Amazon recently announced an increase in the average starting wage for their workers to $18 per hour. The following Cornell University experts weigh in on what this change will mean for workers, managers and the broader industry. Diane Burton, human…
Rush University Medical Center ranks No. 11 on LinkedIn’s newly released 2021 Top Companies list in Chicago, which uses the iconic professional development and networking platform’s data to rank the top 25 local employers by how well they help employees develop and advance their careers.
Women leaders must often battle sexist stereotypes that label them “too emotional” for effective leadership.
A new study finds that resilience is a dynamic process, rather than a fixed trait – and suggests this may have significant ramifications for the business world.
A person with a serious mental illness must confront the difficult decision of whether to reveal their disorder in their workplace. Disclosing their diagnosis might create stigma, but it could also mean additional support. Adding to the delicate balancing act…
Argonne’s workforce has supported gender equality and diversity with various initiatives for 30 years.
A recent study of how human resources professionals review online information and social media profiles of job candidates highlights the ways in which so-called “cybervetting” can introduce bias and moral judgment into the hiring process.
Working with a “star” employee – someone who demonstrates exceptional performance and enjoys broad visibility relative to industry peers – offers both risks and rewards, according to new research from the Cornell University’s ILR School.
As machines are trained to “think,” many tasks that previously required human intelligence are becoming automated through artificial intelligence. However, human workers have a competitive advantage: It is more difficult to automate emotional intelligence.
Male CEOs who experienced gender imbalance in their formative years are more likely to promote women into peripheral divisions of their companies and give them less capital, according to a recent study by W. P. Carey School of Business Professor Denis Sosyura.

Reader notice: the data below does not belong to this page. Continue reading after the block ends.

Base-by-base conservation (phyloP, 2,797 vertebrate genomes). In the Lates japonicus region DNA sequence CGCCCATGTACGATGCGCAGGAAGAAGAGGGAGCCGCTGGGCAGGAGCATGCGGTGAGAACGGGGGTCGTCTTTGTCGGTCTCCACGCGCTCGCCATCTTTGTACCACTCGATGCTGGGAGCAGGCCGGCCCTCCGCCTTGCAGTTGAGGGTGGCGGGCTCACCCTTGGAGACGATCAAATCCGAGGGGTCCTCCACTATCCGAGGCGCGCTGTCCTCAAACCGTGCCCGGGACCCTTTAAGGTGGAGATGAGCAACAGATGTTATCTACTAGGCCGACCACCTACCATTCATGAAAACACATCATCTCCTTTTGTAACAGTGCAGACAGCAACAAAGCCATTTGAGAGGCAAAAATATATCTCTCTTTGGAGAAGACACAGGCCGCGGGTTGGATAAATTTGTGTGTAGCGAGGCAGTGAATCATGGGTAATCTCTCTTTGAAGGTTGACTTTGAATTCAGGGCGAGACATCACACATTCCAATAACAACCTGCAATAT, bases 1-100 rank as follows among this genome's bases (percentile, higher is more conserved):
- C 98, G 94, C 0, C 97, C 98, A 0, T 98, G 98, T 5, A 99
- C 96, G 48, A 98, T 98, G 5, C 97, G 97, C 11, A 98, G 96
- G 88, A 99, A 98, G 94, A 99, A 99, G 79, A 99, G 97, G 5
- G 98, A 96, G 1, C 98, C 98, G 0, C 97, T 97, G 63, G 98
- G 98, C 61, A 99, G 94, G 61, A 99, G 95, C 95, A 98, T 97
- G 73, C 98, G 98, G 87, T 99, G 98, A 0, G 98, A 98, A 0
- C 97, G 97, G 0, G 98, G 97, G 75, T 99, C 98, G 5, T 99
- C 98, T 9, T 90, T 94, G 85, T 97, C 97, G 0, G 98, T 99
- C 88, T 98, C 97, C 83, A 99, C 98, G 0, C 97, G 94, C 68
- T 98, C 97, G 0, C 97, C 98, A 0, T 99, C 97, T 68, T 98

Argonne selects five new Distinguished Fellows, the laboratory’s highest scientific rank.
The technical interviews used in hiring for many software engineering positions test whether a job candidate has performance anxiety rather than whether the candidate is competent at coding. The interviews may also be used to exclude groups or favor specific job candidates.
On Monday, the Supreme Court issued a decision in the case Bostock v. Clayton County, finding it illegal for employers to discriminate against LGBTQ workers. Katrina Nobles is the Director of Conflict Programs at Cornell University’s School of Industrial and…
Flexible work has always been a drawcard for employees, but while managers have typically been reluctant to embrace flexible work arrangements, University of South Australia researchers warn that the topic is likely to become front and centre as employees return to the office after months of lockdown from COVID-19.
A new report from researchers from the University of Illinois at Chicago College of Urban Planning and Public Affairs presents a plan for designing and implementing a government-wide initiative to measure the management quality of federal agencies.
As retrenchments continue to cloud the foreseeable future of businesses worldwide, new research from the University of South Australia, the University of Melbourne and RMIT indicates that some businesses will fare better than others – and it’s all dependent on their type of human resource management system.
PISCATAWAY, N.J. (March 6, 2020) – The coronavirus/COVID-19 outbreak is raising questions about internal communications, telecommuting, sick leave, and other policies. Workplace experts in the Rutgers School of Management and Labor Relations are available for interview on an ongoing basis…
New research from Michigan State University revealed that almost half of accused harassers can go back to work when disputes are settled by arbitrators – or, third-parties who resolve disputes.
When concerns are expressed about distrust in science, they often focus on whether the public trusts research findings. A new study, however, explores a different dimension of trust. The study examined how researchers misrepresent their research accomplishments when applying for faculty jobs.